Buy new or used from an indie through our partner Biblio:
June 08, 2021
4.5 X 7.3 X 0.9 inches | 0.56 pounds
Earn by promoting books
Earn money by sharing your favorite books through our Affiliate program.Become an affiliate
About the Author
Natsuko Imamura is one of Japan's most exciting writers. Nominated three times for the Akutagawa Prize, the most prestigious literary award in Japan, she won it in 2019 for The Woman in the Purple Skirt. A self-professed fan of Yoko Ogawa's, she has been called "a second Sayaka Murata" (the author of Convenience Store Woman) for her use of acerbic humor and satire. Born in Hiroshima, she now lives in Osaka with her husband and their daughter. Like the main character in The Woman in the Purple Skirt, she has worked in a hotel as a housekeeper.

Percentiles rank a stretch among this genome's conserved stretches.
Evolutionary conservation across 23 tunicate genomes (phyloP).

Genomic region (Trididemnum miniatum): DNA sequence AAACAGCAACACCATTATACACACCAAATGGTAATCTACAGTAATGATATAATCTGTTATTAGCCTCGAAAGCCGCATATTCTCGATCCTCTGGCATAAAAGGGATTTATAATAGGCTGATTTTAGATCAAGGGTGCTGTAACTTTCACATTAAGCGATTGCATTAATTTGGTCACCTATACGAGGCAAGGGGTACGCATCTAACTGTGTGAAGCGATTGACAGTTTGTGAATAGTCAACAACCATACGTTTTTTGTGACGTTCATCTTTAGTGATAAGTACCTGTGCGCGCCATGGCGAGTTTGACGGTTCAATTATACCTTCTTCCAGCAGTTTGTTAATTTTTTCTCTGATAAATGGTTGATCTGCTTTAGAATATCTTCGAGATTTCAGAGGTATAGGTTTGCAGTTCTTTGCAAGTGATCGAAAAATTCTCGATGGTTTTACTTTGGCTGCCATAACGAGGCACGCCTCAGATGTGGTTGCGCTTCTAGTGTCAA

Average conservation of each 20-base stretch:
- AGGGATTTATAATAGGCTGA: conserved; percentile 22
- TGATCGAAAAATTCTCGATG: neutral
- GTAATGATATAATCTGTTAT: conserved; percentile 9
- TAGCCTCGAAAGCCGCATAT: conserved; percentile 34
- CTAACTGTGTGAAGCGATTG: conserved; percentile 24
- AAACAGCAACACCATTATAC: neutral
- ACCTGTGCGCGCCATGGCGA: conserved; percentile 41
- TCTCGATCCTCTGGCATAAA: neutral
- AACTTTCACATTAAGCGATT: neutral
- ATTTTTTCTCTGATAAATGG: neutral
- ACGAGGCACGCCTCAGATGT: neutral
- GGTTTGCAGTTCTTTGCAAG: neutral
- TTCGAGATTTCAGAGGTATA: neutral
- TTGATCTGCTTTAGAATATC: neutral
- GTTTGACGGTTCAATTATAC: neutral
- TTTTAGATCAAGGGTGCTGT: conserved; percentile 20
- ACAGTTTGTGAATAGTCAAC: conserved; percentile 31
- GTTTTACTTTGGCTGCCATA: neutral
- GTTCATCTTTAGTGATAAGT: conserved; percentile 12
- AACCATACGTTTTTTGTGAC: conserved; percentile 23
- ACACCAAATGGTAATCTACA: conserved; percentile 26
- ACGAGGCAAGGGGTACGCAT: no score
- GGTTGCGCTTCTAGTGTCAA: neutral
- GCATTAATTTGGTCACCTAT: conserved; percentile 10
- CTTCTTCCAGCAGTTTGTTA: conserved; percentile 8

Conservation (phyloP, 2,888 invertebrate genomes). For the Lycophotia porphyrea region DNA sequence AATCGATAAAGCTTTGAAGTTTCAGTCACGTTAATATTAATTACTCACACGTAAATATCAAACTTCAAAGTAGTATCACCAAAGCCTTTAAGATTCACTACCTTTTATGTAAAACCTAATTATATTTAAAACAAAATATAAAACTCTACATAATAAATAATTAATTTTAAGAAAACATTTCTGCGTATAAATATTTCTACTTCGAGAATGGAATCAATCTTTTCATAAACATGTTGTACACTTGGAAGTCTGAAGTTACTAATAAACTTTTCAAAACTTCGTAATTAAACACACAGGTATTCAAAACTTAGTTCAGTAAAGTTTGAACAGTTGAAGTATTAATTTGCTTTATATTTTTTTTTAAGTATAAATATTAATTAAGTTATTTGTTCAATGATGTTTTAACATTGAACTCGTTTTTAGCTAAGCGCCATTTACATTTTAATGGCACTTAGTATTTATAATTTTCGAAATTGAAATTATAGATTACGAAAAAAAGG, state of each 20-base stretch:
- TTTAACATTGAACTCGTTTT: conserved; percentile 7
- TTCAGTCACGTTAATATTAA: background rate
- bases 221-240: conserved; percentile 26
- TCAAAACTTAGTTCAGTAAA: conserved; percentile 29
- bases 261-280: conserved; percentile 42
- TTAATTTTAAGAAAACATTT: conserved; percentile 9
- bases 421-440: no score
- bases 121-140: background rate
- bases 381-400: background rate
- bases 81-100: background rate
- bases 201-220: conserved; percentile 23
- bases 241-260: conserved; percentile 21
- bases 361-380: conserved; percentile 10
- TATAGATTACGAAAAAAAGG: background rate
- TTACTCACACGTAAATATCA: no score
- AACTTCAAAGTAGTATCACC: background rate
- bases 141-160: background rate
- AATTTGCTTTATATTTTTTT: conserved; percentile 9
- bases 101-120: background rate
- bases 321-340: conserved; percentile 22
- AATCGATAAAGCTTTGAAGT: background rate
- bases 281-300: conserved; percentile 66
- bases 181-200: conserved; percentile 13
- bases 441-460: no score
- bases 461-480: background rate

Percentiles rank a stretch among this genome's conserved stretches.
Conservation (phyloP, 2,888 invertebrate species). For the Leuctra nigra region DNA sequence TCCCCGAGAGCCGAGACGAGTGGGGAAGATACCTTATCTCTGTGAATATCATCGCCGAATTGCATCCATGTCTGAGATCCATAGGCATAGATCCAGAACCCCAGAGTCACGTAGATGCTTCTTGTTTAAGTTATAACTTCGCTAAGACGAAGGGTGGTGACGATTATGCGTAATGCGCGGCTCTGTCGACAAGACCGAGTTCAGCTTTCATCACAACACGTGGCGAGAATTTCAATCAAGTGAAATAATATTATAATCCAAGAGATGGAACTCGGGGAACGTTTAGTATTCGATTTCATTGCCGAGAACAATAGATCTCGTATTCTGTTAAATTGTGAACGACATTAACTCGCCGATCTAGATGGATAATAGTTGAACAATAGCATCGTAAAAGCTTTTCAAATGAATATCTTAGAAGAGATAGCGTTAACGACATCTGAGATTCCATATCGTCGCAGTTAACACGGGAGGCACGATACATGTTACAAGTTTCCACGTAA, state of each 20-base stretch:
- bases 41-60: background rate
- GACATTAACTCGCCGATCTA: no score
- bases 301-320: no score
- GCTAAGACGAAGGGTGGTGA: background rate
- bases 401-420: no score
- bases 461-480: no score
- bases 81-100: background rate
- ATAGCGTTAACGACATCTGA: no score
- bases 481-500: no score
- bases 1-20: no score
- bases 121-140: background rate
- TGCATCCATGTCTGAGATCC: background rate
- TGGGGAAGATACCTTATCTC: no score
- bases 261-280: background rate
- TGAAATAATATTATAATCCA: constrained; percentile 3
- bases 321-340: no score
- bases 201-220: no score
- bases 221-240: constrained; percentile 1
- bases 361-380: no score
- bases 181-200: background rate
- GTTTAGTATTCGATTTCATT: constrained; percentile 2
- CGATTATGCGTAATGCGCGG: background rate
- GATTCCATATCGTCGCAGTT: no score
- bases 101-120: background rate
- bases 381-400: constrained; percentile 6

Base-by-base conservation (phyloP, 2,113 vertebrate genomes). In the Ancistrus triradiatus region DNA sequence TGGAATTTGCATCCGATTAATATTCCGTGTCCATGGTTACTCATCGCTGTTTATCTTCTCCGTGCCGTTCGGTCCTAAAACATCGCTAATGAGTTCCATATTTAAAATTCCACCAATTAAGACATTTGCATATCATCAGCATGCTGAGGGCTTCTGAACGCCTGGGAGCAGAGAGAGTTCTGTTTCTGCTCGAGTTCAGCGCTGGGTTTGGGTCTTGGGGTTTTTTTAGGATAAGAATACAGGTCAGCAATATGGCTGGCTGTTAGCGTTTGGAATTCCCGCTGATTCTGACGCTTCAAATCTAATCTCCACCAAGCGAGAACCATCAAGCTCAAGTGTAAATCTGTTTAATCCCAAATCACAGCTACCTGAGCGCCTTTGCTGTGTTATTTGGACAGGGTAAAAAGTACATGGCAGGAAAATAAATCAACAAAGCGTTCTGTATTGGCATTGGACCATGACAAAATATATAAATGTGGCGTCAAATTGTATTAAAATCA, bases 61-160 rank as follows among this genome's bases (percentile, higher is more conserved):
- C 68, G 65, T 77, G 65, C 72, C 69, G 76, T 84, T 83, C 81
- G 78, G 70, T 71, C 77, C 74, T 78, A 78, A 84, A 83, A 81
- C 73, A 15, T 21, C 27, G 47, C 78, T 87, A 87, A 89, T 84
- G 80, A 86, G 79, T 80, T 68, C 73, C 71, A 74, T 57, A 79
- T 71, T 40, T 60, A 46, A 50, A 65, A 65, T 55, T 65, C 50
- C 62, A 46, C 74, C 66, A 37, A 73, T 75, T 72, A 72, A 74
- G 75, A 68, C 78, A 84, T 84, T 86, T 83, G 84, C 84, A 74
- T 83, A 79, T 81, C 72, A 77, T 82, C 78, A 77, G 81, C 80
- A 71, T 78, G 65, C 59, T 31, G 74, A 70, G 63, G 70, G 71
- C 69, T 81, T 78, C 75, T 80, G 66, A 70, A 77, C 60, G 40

A BEST BOOK OF THE SUMMER: Elle - Vulture - Oprah Daily - Chicago Tribune - CrimeReads - International Business Times - Palm Beach Daily News - Refinery29 Winner of the Lindsley and Masao Miyoshi Translation Prize, awarded by the Donald Keene Center of Japanese Culture at Columbia University "I'm a sucker for tales about female friendships that slide into obsession. . . . Not just another cheap thriller with a 'you can't trust anyone' conceit, Imamura's latest is like Anita Brookner's Look at Me, reimagined by a surrealist." ―Hillary Kelly, Vulture "[A] hair-raising tale of psychological suspense." ―Oprah Daily "As unusual as it is alluring." ―Elle "Deadpan and disturbing, Imamura's novel explores the tangled roots of female invisibility and visibility, while taking the reader on a journey into the fascinating world of hotel housekeeping in Japan." ―NPR "An unsettling story of obsession that you never see coming." ―Chicago Tribune "Delightfully disturbing . . . Imamura does weird singularly well, and keeps the suspense taut throughout the novel, always teasing an answer to the questions: Why this woman? What makes her so special? What makes any of us worth watching at all?" ―Refinery29 "A tale of slapstick and stalking . . . An off-kilter farce, in which the protagonist's poker-faced lack of embarrassment heightens the comedy . . . This book won Japan's prestigious Akutagawa Prize, also awarded to Sayaka Murata, the author of the bestselling Convenience Store Woman and Earthlings, with whose dislocated protagonists Imamura's narrator shares more than a shred of DNA." ―Financial Times "Disquieting and wryly funny, The Woman in the Purple Skirt is a taut and compelling depiction of loneliness and obsession." ―Paula Hawkins, #1 New York Times bestselling author of The Girl on the Train "I tore through this novel. Grippingly and intimately told, with prose as tight as a wire, The Woman in the Purple Skirt is a quick and powerful jab to the heart." ―Jami Attenberg, New York Times bestselling author of The Middlesteins "Imamura offers her readers crisp, refreshing prose. The Woman in the Purple Skirt will keep you firmly in its grip with its persistent, disquieting, matter-of-fact style." ―Oyinkan Braithwaite, bestselling author of My Sister, the Serial Killer "A breathless novel that depicts with sly humor the strange relationship between two women in contemporary Japan. You too will be obsessed with the Woman in the Purple Skirt and held in suspense until the last page." ―Leila Slimani, bestselling author of The Perfect Nanny "Delightful, droll, and menacing, this novel about a seemingly harmless obsession could be the love child of Eugene Ionesco and Patricia Highsmith." ―Kelly Link, bestselling author of Get in Trouble "Very powerful . . . Meticulous and extremely precise . . . Reading this book made me feel like I was in an unstable and strange world." ―Sayaka Murata, bestselling author of Convenience Store Woman "The Woman in the Purple Skirt is like a love story overheard on a park bench. It's a thriller about commutes, work schedules, and unemployment. It's a bottle of hotel shampoo that makes its way into your shower, and you can't seem to remember how it got there. What profound and giddy prose; I could not put this book down. Imamura is a glorious architect of perspective, surprising and breaking this reader's heart at every turn." ―Hilary Leichter, author of Temporary "Imamura definitely has a rare talent for depicting people who are a little out of the ordinary. . . . By the time I got to the end, a powerful sense of the narrator's loneliness forcing its way through the madness gripped my heart." ―Yoko Ogawa, author of The Memory Police "Reading this novel, you can really hear Natsuko Imamura's unique voice, which comes across quite unsparingly and beautifully." ―Hiromi Kawakami, author of Strange Weather in Tokyo and The Nakano Thrift Shop "A superb story . . . I was mesmerized by this narrator. Unlikable men who hold our sympathy are frequently found in fiction, but I don't think I've ever encountered a woman as unappealing as this one who still managed to keep me completely beguiled." ―Shuichi Yoshida, author of Villain "The Woman in the Purple Skirt expertly balances the mundane and the extraordinary, never swerving too far toward one side. With clinical prose and a wry sense of humor, Imamura shows us that the most powerful portrayal of loneliness is through not the self, but the projection of the self onto another." ―An Yu, author of Braised Pork "[This] taut psychological thriller . . . has all the hallmarks of a future bestseller. . . . A chilling tale of envy and vulnerability." ―Vogue (U.K.) "Clever, wry and disturbing . . . A sharp examination of personality and persona and the small terrors of everyday life." ―The Irish Times "A novel unlike anything that's come before it . . . This strange and unsettling story about control and paranoia will likely take 2021 by storm." ―Metropolis "Clever and engrossing . . . Alternately chilling, poignant and humorous." ―The Herald "I adore the way this book possesses a quality to get under your skin. . . . You can't look away." ―Kendra Winchester, Book Riot "A voyeuristic thriller. Deadpan in its delivery yet page-turning . . . Suspenseful." ―International Business Times "A defiant and hysterical ode to the power of the woman alone." ―CrimeReads "A tale of isolation punctuated by slapstick humor . . . Combine[s] naked confessionalism and comic artifice to tap veins of hungry emotion--anger, fear, and, particularly, deep sadness . . . That the narrator's unnerving internal monologue also happens to be very funny at times only makes it more interesting." ―Public Books "[A] deadpan novel by one of Japan's most lauded young writers." ―Molly Young, Vulture "Striking . . . [An] intriguing psychological thriller of sorts, a study of a damaged soul and how she shapes the world around her . . . Quite appealing, with just enough disturbing creepiness to it to keep the reader on edge." ―The Complete Review "The perfect voyeuristic story." ―Palm Beach Daily News "Off-kilter and suspenseful." ―World Literature Today "Riveting . . . A chilling psychological thriller . . . Thrillingly deadpan . . . A compelling novel of loneliness and obsession." ―Book Riot "A taut, suspenseful narrative." ―International Examiner "Bold and compelling . . . Well written and engaging . . . Imamura's strong prose creates an atmosphere of menace that is tense and creepy. . . . An eerie window into Japan's darker side." ―The Lady "Sparkles with a style that is clean, understated and funny. The brand of humor―quirky, acerbic, absurd―has much in common with Sayaka Murata's Convenience Store Woman. . . . The novel brims with that vague, metropolitan loneliness that seems a feature of much contemporary Japanese writing. . . . In a world that was already grappling with a loneliness epidemic before Covid-19, Imamura's book is a timely read." ―The Straits Times "Deliciously creepy . . . Imamura's pacing is as deft and quick as the best thrillers, but her prose is also understated and quietly subtle. . . . A subtly ominous story about voyeurism and the danger of losing yourself in someone else . . . A resounding success." ―Kirkus Reviews "Imamura's spare, intense prose calls to mind Sayaka Murata's Convenience Store Woman with an extra edge of danger." ―Booklist "Graceful . . . The narrator's intense one-way nonsexual desire creates an off-balance frisson of strangeness . . . infused with the power of fascination. . . . [For] psychological thriller fans who appreciate subtlety." ―Publishers Weekly "Sparse and suspenseful. It reads like a sophisticated episode of Black Mirror. If you are looking for a book that you will devour in a single sitting and then think about forever, look no further." ―Musing: A Publication of Parnassus Books "Brilliantly translated [with] sharp humor and satiric language . . . Due to Imamura's complexity and talent as a writer, the novel leverages the light and almost comical nature of its narrator's internal monologues to implicitly shed wisdom on the growing problem of stalking in modern Japanese culture." ―Asia Media International "Tackles the universal feeling of loneliness . . . in unsettling detail." ―Electric Literature "I am currently devouring [it] and getting a real Come Along With Me vibe from [it]." ―Annika Barranti Klein, Book Riot "Readable and entertaining . . . It's as if a mirage appeared and then suddenly disappeared. . . . A mysterious novel." ―Shukan Shincho "Horrifying, humorous, whimsical, and disturbing . . . It will remain with you." ―Tokyo Shimbun